Katie Beardsworth – founder and director of Polyphony Arts


‘Make the most of the network where you’re based’
 
Katie is the founder and director of Hull-based Polyphony Arts: an art and artist management agency supporting classical musicians. ‘I’m a singer and played the cello as a child. My parents both played the piano and my dad was a professional music manager so I’ve followed in his footsteps.’
 
Despite her musical beginnings, she was aware from an early age of the potential challenges of being based outside London. ‘Until I went to university, I felt outside the hub of music-making. I felt on the periphery and worried my career wouldn’t take off.’ 
 
Following her graduation from York University, she did indeed move to the capital for a year to work for an orchestra. ‘It was undoubtedly useful for my personal network, but I didn’t like the long hours, high cost of living and low pay, so I soon moved back up north.’ 

Not surprisingly, Hull being named The City of Culture in 2017 provided a boost for the classical music scene. ‘We noticed great improvement in audience numbers and engagement.’ However, she does admit these numbers didn’t last beyond 2017 and the arts industry has, of course, been badly hit by lockdown.

Despite her early fears, Katie has found it easier to build a network in the region than she perhaps would have done in the South ‘People who work in the arts up north tend to work across the whole region and so my contacts from Hull are still relevant in Newcastle. The trick is to make the best of your network where you’re based and the wealth of online networking events.
 
‘Try to embrace the benefits of being north-based and not feel as though it is holding you back and, if it really is holding you back, look at taking steps to rectify it.’

Amanda Perry – founder of SOUP agency

‘Don’t get hung up on not being in London’
 
Born in Leeds and having grown up in Cornwall, Amanda set up SOUP in 2018 – a digital marketing agency based in Sheffield, which has since worked with more than 500 businesses.
 
Despite the preconception that industries such as e-commerce are inherently ‘southern’, Amanda says her northern location has never been an obstacle in building her business. ‘The world is a big village and there’s no difference whether you’re based in Sheffield or San Francisco.’
 
The amount of talent in the North East is another attraction. ‘One reason there’s such a wealth of talent in the job market is because there’s less opportunity than in London, which is great for us as we get to hire great people.’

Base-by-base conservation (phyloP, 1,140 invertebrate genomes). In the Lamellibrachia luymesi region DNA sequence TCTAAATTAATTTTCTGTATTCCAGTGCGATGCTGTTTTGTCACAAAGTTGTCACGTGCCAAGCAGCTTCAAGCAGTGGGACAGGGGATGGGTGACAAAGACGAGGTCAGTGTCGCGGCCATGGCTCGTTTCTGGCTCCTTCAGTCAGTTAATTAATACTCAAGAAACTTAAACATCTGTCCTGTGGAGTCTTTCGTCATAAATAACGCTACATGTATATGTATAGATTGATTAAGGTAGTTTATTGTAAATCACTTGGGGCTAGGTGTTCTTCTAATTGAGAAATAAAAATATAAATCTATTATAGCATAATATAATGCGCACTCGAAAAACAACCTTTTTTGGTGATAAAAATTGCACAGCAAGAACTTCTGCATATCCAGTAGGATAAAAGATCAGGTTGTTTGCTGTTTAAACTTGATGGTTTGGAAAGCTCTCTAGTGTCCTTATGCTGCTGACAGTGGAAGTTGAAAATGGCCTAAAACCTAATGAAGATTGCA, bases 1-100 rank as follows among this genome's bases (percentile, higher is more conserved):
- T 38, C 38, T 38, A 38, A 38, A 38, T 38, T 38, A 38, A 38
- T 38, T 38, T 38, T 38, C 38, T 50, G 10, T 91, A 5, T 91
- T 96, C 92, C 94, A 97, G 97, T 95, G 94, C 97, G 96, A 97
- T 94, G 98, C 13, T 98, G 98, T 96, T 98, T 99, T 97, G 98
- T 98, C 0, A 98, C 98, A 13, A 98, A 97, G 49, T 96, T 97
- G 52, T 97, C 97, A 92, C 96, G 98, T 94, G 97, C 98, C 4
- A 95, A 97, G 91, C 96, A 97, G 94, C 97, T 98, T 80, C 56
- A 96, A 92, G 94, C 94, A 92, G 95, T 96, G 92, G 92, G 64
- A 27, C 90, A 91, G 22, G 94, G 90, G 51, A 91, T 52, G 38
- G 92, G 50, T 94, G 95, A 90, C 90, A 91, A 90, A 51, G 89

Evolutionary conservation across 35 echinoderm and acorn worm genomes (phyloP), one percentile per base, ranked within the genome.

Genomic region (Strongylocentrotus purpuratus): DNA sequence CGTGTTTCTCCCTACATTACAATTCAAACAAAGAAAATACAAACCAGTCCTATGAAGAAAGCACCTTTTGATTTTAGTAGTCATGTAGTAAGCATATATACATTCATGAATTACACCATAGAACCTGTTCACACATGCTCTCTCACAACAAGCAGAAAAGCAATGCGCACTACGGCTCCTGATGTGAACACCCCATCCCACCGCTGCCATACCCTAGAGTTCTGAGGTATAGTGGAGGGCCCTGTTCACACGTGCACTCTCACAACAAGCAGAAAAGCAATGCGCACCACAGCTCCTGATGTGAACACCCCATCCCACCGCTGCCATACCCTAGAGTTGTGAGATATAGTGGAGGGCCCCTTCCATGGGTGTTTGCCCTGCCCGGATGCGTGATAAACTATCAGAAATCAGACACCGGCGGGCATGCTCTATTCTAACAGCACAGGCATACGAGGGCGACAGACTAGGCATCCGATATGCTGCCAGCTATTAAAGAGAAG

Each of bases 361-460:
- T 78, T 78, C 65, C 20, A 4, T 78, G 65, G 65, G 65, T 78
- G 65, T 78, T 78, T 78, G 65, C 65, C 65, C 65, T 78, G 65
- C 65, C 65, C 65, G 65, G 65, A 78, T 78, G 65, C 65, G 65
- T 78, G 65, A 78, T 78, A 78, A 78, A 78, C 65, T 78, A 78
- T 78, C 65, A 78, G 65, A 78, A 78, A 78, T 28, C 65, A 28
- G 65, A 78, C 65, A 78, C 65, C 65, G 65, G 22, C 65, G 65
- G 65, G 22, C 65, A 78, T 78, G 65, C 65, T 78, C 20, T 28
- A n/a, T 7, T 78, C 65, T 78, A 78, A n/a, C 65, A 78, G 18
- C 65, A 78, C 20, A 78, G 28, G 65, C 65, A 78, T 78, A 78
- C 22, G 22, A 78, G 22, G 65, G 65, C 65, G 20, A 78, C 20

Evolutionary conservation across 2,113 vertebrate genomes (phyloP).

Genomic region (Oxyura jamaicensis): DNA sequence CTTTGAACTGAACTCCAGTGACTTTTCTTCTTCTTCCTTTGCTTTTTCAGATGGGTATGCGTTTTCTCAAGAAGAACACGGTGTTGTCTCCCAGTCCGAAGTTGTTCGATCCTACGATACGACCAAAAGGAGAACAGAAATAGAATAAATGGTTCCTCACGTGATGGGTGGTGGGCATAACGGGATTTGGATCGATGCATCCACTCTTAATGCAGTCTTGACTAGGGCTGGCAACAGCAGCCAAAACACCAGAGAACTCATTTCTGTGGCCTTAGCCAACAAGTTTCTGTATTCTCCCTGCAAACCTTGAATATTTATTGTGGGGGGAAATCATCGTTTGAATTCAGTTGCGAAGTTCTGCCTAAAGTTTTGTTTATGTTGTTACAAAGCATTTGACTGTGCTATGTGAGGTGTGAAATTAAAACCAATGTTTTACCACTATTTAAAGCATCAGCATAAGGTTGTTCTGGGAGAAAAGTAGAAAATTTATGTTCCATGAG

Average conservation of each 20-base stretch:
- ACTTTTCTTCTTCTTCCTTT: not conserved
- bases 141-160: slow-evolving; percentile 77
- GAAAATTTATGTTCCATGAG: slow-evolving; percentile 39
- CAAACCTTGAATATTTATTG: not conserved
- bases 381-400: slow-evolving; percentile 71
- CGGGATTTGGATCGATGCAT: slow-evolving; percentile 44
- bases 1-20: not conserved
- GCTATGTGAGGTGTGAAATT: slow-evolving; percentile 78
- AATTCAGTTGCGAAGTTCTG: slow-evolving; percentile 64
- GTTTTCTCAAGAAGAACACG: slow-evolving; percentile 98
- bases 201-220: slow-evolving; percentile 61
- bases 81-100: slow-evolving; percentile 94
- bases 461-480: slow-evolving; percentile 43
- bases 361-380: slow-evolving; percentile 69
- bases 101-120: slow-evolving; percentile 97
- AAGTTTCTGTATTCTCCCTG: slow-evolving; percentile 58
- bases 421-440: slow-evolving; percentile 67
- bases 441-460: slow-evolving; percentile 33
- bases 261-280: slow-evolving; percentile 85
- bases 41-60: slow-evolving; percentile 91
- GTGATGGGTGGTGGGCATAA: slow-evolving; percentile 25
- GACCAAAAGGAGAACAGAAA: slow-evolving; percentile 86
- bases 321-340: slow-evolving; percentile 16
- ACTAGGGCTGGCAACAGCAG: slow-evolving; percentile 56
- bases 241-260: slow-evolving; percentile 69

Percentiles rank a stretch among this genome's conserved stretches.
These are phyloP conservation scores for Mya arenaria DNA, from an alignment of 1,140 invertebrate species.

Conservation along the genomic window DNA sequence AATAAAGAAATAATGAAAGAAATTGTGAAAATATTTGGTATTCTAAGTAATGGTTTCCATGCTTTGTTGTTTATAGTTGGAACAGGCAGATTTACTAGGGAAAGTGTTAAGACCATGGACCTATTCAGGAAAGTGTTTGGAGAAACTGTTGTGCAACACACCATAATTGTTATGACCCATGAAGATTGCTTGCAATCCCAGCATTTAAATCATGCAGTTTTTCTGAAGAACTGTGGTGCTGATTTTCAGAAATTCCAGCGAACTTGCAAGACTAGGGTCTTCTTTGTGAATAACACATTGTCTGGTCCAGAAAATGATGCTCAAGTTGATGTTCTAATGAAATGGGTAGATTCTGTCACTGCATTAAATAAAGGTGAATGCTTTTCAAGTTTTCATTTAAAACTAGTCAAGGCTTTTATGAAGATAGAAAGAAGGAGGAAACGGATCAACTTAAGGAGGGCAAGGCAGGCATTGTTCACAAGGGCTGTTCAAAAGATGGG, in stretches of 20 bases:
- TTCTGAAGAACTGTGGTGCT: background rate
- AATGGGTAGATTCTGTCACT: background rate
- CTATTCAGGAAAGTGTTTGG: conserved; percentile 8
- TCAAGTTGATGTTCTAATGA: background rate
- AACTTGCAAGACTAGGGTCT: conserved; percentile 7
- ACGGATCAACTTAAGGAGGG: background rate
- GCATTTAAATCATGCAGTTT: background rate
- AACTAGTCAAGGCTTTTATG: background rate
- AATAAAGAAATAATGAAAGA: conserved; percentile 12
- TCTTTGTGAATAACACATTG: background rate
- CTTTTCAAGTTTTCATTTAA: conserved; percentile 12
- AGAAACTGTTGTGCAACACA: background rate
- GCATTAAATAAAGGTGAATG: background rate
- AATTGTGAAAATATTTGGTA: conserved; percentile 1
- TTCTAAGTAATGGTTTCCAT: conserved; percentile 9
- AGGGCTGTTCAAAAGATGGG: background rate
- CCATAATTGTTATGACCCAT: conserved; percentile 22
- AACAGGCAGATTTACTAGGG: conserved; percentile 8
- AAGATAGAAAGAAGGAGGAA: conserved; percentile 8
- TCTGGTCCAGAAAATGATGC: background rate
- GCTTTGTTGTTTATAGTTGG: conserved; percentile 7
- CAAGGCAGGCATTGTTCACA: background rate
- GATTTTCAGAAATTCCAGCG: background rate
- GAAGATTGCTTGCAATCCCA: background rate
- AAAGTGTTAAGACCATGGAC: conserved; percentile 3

As her career has progressed, Amanda has noticed a shift in the perception of businesses based in the North. “Perhaps a few years ago, a client would select an agency based on location for face-to-face meetings, but now they can select purely on the basis of talent.

‘When we started SOUP, we thought it was really important to have a London office so that people took us seriously. I don’t think it has ever come up in conversation.’ 

Kirsty Holden – Online Business Manager and Virtual Assistant 

‘You have the technology at your fingertips’
  
Having always lived in Yorkshire, Kirsty is an Efficiency Strategist, Tech Virtual Assistant and Business Mentor, providing virtual support to entrepreneurs through social media management and general administrative duties. 

‘I used to love playing computer games as a child and have always been the go-to person to help.’ After leaving school, she went into office work and was also involved in a transformation programme within an executive agency of the Ministry of Justice.

‘The biggest achievement in my career has been starting my own business and leaving a pretty secure job to give me the opportunity to help and support those who have done exactly the same: those who had chosen to create a business around their life instead of a life around somebody else’s business. Now it’s on my terms.’

Kirsty stresses the importance of leveraging virtual network opportunities when based in a more geographically-remote location. ‘The fact that I’m not just around the corner from the big cities doesn’t mean anything with the technology we have available to us right now.’

What would she say to professionals based in the North looking to make the transition into a career in tech? ‘There will never be a better time, given the need for technology right now in so many ways. You have the facilities at your fingertips.’